We've been dealing with a lot of the science-fiction elements of things. James and I are very fascinated with what people in the Fifties and Sixties thought now was gonna be like. That's when we did the record; that's where a lot of that came from. When you're younger, you have ideas and visions of what you're going to be like when you're older and what love is going to be like and who you're gonna be married to and all of these different things. Hearing some of the sounds from the synthesizers in the Eighties, and things like that, bring up certain kinds of emotional elements from when you were younger. That's what we were talking about and thinking about as we were building up and everything and now that we're growing up, that made its way into the lyrical side of things, and musically it kind of did too, but it wasn't such a big discussion. It's just the way it kind of happened.

What synthesizers did you use?
I don't really give out too much detail on those. It's not really a secret, but I don't really talk about a lot of gear or something like that 'cause then people ask about it and I hate talking about gear.

You're working with U2 on their next album. How's that going?
Yeah, I mean, I can't really discuss it so I can't really quote anything about it but it's still ongoing and that's all I can really say, to be honest.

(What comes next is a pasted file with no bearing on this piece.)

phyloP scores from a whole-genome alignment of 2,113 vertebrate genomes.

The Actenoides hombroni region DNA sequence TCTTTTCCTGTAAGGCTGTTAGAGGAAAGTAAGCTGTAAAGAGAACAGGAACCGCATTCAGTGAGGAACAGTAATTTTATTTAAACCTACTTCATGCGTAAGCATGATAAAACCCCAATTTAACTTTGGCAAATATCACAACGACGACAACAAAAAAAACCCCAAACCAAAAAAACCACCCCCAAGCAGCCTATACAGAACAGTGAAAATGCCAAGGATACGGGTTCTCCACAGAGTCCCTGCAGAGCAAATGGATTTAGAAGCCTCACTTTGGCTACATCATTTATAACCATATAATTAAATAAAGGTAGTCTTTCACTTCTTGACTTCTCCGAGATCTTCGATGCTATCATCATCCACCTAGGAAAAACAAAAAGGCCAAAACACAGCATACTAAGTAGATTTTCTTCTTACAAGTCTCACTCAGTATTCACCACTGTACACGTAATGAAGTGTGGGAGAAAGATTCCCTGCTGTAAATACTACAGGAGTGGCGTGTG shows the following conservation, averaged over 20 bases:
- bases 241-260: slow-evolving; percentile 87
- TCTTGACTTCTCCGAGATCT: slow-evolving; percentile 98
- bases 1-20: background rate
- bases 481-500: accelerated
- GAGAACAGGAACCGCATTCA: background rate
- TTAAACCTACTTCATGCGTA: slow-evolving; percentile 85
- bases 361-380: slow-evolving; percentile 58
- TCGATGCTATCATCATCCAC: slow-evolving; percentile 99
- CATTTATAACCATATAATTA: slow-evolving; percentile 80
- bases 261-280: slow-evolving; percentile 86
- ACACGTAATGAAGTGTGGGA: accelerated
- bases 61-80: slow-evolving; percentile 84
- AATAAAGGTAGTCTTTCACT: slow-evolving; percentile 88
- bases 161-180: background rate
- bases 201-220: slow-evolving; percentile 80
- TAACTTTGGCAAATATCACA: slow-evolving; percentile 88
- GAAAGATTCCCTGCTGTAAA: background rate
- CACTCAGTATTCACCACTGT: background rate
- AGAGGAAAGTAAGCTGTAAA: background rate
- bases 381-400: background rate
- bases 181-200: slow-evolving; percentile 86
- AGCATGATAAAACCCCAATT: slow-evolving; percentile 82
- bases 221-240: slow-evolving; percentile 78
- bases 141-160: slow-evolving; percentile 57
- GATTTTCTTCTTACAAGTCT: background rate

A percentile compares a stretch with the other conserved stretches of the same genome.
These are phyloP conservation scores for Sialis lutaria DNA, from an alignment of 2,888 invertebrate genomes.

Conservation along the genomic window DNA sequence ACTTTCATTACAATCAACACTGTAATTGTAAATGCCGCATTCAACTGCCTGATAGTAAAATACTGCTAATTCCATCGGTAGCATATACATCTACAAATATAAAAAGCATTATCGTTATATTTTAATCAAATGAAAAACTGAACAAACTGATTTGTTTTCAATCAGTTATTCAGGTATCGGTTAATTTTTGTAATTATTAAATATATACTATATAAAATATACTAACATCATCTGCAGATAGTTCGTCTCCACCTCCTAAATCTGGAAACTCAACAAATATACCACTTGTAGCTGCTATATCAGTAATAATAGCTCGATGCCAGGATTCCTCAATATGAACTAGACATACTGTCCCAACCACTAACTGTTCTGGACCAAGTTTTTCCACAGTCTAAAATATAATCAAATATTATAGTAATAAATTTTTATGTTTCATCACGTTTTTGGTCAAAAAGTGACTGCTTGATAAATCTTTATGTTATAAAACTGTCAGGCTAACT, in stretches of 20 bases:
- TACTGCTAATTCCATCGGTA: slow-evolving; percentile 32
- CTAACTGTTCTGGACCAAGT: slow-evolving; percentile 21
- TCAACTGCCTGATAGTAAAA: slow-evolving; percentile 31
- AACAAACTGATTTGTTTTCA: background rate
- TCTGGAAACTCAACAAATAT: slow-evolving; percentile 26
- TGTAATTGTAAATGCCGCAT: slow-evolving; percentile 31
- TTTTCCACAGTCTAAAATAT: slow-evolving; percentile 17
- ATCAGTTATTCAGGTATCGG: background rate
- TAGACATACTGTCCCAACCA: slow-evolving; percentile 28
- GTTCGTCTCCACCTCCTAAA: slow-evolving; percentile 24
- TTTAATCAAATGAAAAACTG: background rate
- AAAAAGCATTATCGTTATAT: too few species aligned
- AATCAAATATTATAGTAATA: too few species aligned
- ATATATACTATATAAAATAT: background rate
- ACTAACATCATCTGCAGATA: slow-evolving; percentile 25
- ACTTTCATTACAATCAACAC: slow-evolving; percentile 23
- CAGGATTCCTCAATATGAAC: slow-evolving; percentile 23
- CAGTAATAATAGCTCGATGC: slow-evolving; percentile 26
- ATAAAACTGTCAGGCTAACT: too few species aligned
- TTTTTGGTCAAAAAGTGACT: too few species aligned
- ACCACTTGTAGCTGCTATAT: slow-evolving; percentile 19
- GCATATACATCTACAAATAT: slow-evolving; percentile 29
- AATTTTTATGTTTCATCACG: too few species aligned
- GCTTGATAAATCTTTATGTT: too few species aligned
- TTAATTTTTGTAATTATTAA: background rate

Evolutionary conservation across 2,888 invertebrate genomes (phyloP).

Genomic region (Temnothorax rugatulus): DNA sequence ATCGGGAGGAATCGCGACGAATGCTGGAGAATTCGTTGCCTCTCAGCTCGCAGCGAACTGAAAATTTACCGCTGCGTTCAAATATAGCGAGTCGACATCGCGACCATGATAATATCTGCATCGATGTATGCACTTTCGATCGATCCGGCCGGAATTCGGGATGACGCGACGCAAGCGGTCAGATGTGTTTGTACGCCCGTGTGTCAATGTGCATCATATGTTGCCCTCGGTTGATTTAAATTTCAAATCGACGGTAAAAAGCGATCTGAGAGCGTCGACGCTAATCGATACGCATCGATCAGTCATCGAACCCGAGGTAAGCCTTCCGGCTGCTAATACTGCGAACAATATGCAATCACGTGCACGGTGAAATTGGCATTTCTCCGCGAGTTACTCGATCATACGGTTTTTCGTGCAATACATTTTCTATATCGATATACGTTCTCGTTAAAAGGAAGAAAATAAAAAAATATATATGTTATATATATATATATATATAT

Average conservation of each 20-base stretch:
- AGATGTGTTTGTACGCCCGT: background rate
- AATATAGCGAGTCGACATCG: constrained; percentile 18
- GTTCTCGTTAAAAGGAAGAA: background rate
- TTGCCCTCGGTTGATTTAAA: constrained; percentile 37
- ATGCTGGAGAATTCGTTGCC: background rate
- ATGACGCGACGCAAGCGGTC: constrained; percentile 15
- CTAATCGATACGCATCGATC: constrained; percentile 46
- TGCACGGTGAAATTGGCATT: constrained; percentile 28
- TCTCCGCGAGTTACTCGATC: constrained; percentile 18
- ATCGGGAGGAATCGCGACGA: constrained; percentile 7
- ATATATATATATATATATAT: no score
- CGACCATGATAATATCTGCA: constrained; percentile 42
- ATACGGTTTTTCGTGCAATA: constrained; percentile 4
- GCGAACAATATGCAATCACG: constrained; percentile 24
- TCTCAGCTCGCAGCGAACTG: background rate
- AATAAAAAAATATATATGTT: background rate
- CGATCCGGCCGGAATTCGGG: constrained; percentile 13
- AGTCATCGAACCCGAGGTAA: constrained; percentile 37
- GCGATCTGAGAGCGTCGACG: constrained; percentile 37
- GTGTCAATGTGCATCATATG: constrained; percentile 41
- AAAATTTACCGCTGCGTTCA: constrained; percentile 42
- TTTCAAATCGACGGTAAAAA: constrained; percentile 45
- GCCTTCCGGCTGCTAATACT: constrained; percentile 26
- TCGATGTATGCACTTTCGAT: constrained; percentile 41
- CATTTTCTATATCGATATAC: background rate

To read the new issue of Rolling Stone online, plus the entire RS archive: Click Here

prev
Music Main Next

blog comments powered by Disqus
Daily Newsletter

Get the latest RS news in your inbox.

Sign up to receive the Rolling Stone newsletter and special offers from RS and its
marketing partners.

X

We may use your e-mail address to send you the newsletter and offers that may interest you, on behalf of Rolling Stone and its partners. For more information please read our Privacy Policy.

Song Stories

“Road to Nowhere”

Talking Heads | 1985

A cappella harmonies give way to an a fuller arrangement blending pop and electro-disco on "Road to Nowhere," but the theme remains constant: We're on an eternal journey to an undefined destination. The song vaulted back into the news a quarter century after it was a hit when Gov. Charlie Crist used it in his unsuccessful 2010 campaign for the U.S. Senate in Florida. "It's this little ditty about how there's no order and no plan and no scheme to life and death and it doesn't mean anything, but it's all right," Byrne said with a chuckle.

More Song Stories entries »
 
www.expandtheroom.com